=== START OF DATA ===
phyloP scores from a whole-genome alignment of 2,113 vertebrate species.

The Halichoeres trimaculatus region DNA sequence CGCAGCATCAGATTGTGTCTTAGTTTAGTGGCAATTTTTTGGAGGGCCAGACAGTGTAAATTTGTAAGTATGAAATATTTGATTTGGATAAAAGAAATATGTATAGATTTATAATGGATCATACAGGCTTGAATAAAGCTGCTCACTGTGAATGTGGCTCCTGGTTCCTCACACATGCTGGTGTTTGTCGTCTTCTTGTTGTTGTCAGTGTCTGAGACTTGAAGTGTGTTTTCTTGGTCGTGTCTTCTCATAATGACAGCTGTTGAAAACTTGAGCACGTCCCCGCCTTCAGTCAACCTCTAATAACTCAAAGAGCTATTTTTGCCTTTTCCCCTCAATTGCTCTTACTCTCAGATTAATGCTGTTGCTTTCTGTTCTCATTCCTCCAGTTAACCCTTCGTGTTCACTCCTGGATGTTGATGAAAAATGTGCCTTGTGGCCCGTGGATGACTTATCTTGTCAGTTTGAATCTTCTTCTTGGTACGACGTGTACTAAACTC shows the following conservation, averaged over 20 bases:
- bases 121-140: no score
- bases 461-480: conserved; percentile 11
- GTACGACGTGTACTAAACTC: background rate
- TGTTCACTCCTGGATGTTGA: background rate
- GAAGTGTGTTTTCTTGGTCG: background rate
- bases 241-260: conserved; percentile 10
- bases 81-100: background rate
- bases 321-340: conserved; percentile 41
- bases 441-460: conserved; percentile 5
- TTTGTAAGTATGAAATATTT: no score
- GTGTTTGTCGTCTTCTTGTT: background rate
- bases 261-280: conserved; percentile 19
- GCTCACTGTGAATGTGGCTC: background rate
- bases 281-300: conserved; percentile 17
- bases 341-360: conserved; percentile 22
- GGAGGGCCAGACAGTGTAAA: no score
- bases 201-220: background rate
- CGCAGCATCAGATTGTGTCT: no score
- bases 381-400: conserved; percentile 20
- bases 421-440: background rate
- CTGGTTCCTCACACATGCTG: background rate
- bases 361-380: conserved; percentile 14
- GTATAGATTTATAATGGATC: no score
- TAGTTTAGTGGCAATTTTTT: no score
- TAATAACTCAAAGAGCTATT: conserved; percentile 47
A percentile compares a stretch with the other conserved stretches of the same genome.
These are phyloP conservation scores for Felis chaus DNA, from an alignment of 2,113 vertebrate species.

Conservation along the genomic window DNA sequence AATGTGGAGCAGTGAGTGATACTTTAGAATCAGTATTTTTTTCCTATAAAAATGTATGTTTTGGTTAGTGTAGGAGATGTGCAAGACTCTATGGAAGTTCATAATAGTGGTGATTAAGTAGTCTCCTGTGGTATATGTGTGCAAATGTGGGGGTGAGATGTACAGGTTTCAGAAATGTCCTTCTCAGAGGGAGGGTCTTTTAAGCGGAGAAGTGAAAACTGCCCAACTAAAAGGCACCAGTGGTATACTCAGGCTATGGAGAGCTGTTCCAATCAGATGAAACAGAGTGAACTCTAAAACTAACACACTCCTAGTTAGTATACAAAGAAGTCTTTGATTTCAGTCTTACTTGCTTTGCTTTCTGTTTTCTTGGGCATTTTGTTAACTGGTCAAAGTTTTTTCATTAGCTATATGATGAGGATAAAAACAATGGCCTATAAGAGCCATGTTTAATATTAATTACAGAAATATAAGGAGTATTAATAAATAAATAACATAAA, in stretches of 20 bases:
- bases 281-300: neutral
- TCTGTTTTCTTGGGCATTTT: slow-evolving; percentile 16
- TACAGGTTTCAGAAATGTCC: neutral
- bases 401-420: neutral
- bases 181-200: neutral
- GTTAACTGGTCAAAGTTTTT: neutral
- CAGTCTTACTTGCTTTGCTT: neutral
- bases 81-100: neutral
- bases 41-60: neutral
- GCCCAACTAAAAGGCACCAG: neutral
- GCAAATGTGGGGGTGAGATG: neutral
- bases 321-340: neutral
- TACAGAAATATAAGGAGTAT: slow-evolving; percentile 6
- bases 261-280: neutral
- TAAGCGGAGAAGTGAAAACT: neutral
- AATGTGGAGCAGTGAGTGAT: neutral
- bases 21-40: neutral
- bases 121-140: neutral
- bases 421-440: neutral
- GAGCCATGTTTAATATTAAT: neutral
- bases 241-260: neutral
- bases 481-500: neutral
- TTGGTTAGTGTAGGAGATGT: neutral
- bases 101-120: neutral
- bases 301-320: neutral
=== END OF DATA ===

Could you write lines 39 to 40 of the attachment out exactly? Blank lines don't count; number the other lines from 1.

- bases 41-60: neutral
- GCCCAACTAAAAGGCACCAG: neutral